Tuesday, July 13, 2010

Gun Play: A Guest Post and Giveaway from Doug Magee


Doug Magee, the author of Never Wave Goodbye, was kind enough to stop by and write a guest post explaining his reluctance to add guns to a thriller.  There will be a giveaway at the end, don't miss out on it.  So with no further ado, I give you Doug Magee....

Raymond Chandler supposedly advised the following to writers of suspense novels:  When things slow down, bring in a man with a gun.

In my first suspense novel, Never Wave Goodbye,  I did not take Chandler's advice.  There are three reasons for this:

1).  I didn't know about the advice when I was writing the novel.
2).  I never thought things were slowing down.
3).  I hate guns.

Let me deal with the last first.  I've only fired a gun once in my life.  I think I was about twelve years old and, being fearless, some men in the neighborhood thought it was a good idea I go out hunting with them to man me up a little.  They put a twelve gauge shotgun in my hands, told me to jam the stock tightly into my shoulder, and to squeeze the trigger.  I'd been using toy guns, sticks, and whatever to shoot bad guys and Indians (it was the fifties) for a long time.  I made a pretty credible imitation of the sound of gunfire as I did this.  But my toy gun practice didn't in the least prepare me for the kick of that twelve gauge.  I was nearly knocked to the ground by the gun's recoil and my badly damaged shoulder didn't recover for a week.

Since then guns have had my respect and any fictional use I've made of them in my writing has been as a last resort.  Unconsciously, I think, I've taken an approach opposite that of Chandler.  If I've had to have a character pull out a pistol, I ask myself what I can't be creative enough to give the scene a different motor, resolution.

Guns and gun culture are an integral part of both our fictional and real world.  I suppose one tool every suspense writer should hone is gun knowledge.  I remember being looked at askance by a producer on one of my first screenwriting projects when I told him I didn't know hat a Glock was.  To be honest with you I'm still a little fuzzy on this category.  My questions to myself is, does this resistance to gun usage hurt or help my suspense novel writing?  I'm not sure but I'd probably say, if pressed, that it forces me to at least think deeply about a scene, action, and the like rather than rushing to fulfill Chandler's dictum.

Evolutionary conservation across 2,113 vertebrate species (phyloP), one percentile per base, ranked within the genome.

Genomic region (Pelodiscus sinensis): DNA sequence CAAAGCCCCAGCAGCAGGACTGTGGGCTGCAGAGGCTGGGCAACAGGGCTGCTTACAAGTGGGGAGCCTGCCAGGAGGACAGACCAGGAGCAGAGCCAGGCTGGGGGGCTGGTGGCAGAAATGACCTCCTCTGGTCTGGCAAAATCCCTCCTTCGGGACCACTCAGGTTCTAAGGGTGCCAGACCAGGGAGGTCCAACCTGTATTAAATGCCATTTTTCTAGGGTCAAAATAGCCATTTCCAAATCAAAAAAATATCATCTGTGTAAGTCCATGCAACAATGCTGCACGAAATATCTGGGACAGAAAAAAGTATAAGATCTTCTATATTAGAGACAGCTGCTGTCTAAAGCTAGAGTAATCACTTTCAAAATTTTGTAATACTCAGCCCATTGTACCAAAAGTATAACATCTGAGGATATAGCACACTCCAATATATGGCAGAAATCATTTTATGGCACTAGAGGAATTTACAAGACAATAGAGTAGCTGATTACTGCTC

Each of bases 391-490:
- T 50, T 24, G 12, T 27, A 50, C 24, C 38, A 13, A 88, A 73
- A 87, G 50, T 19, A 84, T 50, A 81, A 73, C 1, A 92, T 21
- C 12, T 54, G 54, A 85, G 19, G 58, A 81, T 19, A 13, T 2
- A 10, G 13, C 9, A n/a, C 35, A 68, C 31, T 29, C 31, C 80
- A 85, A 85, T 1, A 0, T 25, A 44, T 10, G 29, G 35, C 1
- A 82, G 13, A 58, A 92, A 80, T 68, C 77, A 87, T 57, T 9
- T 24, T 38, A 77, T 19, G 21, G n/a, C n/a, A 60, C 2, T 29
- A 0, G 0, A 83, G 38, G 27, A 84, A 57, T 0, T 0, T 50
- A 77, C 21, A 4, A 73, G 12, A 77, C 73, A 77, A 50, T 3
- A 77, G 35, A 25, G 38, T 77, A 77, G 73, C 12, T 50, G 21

A screenwriter auditioning to adapt Never Wave Goodbye for the screen altered the book significantly and added gun play in many scenes where there was none in the novel.  I was able to veto his, uh, help.  But I wonder how long my gun dislike can continue if I'm to be writing suspense novels.  I'm not sure but perhaps the solution is this:  don't let things slow down.

I would, once again, thank David for stopping by and giving us his insight into the usage of guns in suspense writing.  I must say I totally agree with him on this.  You can learn more about David and his novel by visiting his website.  You can also read my review of Never Wave Goodbye.

Now onto the giveaway.  The publisher is kindly offering one lucky winner a hardcover of Doug Magee's new novel, Never Wave Goodbye.

To enter all you have to do is leave a short or long comment about your views on guns/weapons being used in today's fiction.  You must be a follower of this blog and leave an email address in your comment.

You can earn an extra entry, each, by twittering or blogging about this giveaway.  Let me know in your initial comment if you did either one, as well as a link proving it.

By the publisher's request the giveaway is only open in the US and Canada.

The giveaway will run from 7/13/10 through 11:59 PM on 7/27/10.  I will select the winner using random.org and will then email the winner for their mailing address.  The winner will have 48 hours to email me their info or I will select a new winner.

2 comments:

Beverly said...

Guns in writing. I have to agree with Chandler on this one. Nothing perks you up like the proverbial "man with a gun." I come from a hunting family and gun ethics and care were and are huge in my home. Today when so many guns are around, I still say - "Bring on the man with the gun!" People love it and it has become so much more commonplace. bevsharp@desch.org

Marjorie said...

Well, you know the old saying the gun doesn't kill, the one who holds it does.
A super review and I would like to
win this book.

cenya2 at hotmail dot com